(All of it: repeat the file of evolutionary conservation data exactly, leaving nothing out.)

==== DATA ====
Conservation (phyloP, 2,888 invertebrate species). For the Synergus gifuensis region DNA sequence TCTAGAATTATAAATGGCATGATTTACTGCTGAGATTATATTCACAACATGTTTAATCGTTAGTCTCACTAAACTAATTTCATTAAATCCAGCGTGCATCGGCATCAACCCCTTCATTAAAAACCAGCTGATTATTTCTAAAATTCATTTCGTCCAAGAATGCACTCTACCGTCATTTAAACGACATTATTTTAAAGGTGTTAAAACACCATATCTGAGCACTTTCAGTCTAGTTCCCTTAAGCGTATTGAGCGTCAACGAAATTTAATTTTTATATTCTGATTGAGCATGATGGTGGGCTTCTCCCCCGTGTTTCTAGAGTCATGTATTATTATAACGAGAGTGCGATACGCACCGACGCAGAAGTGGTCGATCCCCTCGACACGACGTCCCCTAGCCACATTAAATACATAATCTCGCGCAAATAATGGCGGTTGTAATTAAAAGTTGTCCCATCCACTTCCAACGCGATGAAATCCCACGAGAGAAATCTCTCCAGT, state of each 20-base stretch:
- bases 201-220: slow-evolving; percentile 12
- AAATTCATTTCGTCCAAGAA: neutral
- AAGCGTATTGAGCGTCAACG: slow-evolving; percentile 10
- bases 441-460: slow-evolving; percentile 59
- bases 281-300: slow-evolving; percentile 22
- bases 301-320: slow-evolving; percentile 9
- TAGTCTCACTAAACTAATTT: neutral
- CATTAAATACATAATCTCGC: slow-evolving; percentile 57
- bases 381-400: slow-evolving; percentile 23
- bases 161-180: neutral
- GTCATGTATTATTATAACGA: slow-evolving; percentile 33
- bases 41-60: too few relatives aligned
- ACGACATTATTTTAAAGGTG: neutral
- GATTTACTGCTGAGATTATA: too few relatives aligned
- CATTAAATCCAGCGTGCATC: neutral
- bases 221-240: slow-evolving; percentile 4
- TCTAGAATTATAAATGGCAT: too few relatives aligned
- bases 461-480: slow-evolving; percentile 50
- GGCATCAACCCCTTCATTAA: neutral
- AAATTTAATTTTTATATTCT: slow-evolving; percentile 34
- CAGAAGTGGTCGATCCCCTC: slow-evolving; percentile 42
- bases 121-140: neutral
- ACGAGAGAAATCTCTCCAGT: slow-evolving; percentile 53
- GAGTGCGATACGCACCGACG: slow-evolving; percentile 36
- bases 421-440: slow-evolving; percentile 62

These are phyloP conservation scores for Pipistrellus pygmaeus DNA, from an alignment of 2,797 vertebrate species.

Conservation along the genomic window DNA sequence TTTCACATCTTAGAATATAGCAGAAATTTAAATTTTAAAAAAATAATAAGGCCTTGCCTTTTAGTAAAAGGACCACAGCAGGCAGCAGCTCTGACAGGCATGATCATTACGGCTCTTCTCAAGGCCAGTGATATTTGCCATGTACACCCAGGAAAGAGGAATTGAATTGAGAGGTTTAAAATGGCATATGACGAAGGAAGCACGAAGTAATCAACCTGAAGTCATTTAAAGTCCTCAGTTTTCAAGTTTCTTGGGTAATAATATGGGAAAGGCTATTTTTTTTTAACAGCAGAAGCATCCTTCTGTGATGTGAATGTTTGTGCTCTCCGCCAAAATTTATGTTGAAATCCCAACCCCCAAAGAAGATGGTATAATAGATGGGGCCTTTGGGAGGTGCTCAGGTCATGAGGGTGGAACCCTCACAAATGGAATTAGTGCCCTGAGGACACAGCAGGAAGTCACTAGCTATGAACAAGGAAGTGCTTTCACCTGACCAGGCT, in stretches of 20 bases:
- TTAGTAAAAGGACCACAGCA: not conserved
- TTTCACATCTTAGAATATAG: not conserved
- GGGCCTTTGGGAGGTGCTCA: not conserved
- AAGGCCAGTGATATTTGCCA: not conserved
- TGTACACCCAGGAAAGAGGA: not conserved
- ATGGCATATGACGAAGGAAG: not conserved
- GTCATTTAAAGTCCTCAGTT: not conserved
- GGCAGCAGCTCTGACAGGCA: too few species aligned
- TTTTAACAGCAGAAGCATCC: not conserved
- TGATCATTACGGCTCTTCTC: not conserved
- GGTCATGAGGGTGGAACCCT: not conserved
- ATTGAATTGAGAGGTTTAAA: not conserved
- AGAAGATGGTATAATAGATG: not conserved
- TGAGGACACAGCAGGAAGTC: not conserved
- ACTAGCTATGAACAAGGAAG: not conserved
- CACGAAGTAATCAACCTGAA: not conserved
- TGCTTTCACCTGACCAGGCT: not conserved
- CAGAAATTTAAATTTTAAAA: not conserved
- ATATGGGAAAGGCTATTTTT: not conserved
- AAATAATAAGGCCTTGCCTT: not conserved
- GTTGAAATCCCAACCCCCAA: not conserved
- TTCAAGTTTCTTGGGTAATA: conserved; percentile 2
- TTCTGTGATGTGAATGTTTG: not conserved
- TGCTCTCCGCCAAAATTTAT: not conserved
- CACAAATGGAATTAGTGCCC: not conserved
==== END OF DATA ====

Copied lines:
Conservation (phyloP, 2,888 invertebrate species). For the Synergus gifuensis region DNA sequence TCTAGAATTATAAATGGCATGATTTACTGCTGAGATTATATTCACAACATGTTTAATCGTTAGTCTCACTAAACTAATTTCATTAAATCCAGCGTGCATCGGCATCAACCCCTTCATTAAAAACCAGCTGATTATTTCTAAAATTCATTTCGTCCAAGAATGCACTCTACCGTCATTTAAACGACATTATTTTAAAGGTGTTAAAACACCATATCTGAGCACTTTCAGTCTAGTTCCCTTAAGCGTATTGAGCGTCAACGAAATTTAATTTTTATATTCTGATTGAGCATGATGGTGGGCTTCTCCCCCGTGTTTCTAGAGTCATGTATTATTATAACGAGAGTGCGATACGCACCGACGCAGAAGTGGTCGATCCCCTCGACACGACGTCCCCTAGCCACATTAAATACATAATCTCGCGCAAATAATGGCGGTTGTAATTAAAAGTTGTCCCATCCACTTCCAACGCGATGAAATCCCACGAGAGAAATCTCTCCAGT, state of each 20-base stretch:
- bases 201-220: slow-evolving; percentile 12
- AAATTCATTTCGTCCAAGAA: neutral
- AAGCGTATTGAGCGTCAACG: slow-evolving; percentile 10
- bases 441-460: slow-evolving; percentile 59
- bases 281-300: slow-evolving; percentile 22
- bases 301-320: slow-evolving; percentile 9
- TAGTCTCACTAAACTAATTT: neutral
- CATTAAATACATAATCTCGC: slow-evolving; percentile 57
- bases 381-400: slow-evolving; percentile 23
- bases 161-180: neutral
- GTCATGTATTATTATAACGA: slow-evolving; percentile 33
- bases 41-60: too few relatives aligned
- ACGACATTATTTTAAAGGTG: neutral
- GATTTACTGCTGAGATTATA: too few relatives aligned
- CATTAAATCCAGCGTGCATC: neutral
- bases 221-240: slow-evolving; percentile 4
- TCTAGAATTATAAATGGCAT: too few relatives aligned
- bases 461-480: slow-evolving; percentile 50
- GGCATCAACCCCTTCATTAA: neutral
- AAATTTAATTTTTATATTCT: slow-evolving; percentile 34
- CAGAAGTGGTCGATCCCCTC: slow-evolving; percentile 42
- bases 121-140: neutral
- ACGAGAGAAATCTCTCCAGT: slow-evolving; percentile 53
- GAGTGCGATACGCACCGACG: slow-evolving; percentile 36
- bases 421-440: slow-evolving; percentile 62

These are phyloP conservation scores for Pipistrellus pygmaeus DNA, from an alignment of 2,797 vertebrate species.

Conservation along the genomic window DNA sequence TTTCACATCTTAGAATATAGCAGAAATTTAAATTTTAAAAAAATAATAAGGCCTTGCCTTTTAGTAAAAGGACCACAGCAGGCAGCAGCTCTGACAGGCATGATCATTACGGCTCTTCTCAAGGCCAGTGATATTTGCCATGTACACCCAGGAAAGAGGAATTGAATTGAGAGGTTTAAAATGGCATATGACGAAGGAAGCACGAAGTAATCAACCTGAAGTCATTTAAAGTCCTCAGTTTTCAAGTTTCTTGGGTAATAATATGGGAAAGGCTATTTTTTTTTAACAGCAGAAGCATCCTTCTGTGATGTGAATGTTTGTGCTCTCCGCCAAAATTTATGTTGAAATCCCAACCCCCAAAGAAGATGGTATAATAGATGGGGCCTTTGGGAGGTGCTCAGGTCATGAGGGTGGAACCCTCACAAATGGAATTAGTGCCCTGAGGACACAGCAGGAAGTCACTAGCTATGAACAAGGAAGTGCTTTCACCTGACCAGGCT, in stretches of 20 bases:
- TTAGTAAAAGGACCACAGCA: not conserved
- TTTCACATCTTAGAATATAG: not conserved
- GGGCCTTTGGGAGGTGCTCA: not conserved
- AAGGCCAGTGATATTTGCCA: not conserved
- TGTACACCCAGGAAAGAGGA: not conserved
- ATGGCATATGACGAAGGAAG: not conserved
- GTCATTTAAAGTCCTCAGTT: not conserved
- GGCAGCAGCTCTGACAGGCA: too few species aligned
- TTTTAACAGCAGAAGCATCC: not conserved
- TGATCATTACGGCTCTTCTC: not conserved
- GGTCATGAGGGTGGAACCCT: not conserved
- ATTGAATTGAGAGGTTTAAA: not conserved
- AGAAGATGGTATAATAGATG: not conserved
- TGAGGACACAGCAGGAAGTC: not conserved
- ACTAGCTATGAACAAGGAAG: not conserved
- CACGAAGTAATCAACCTGAA: not conserved
- TGCTTTCACCTGACCAGGCT: not conserved
- CAGAAATTTAAATTTTAAAA: not conserved
- ATATGGGAAAGGCTATTTTT: not conserved
- AAATAATAAGGCCTTGCCTT: not conserved
- GTTGAAATCCCAACCCCCAA: not conserved
- TTCAAGTTTCTTGGGTAATA: conserved; percentile 2
- TTCTGTGATGTGAATGTTTG: not conserved
- TGCTCTCCGCCAAAATTTAT: not conserved
- CACAAATGGAATTAGTGCCC: not conserved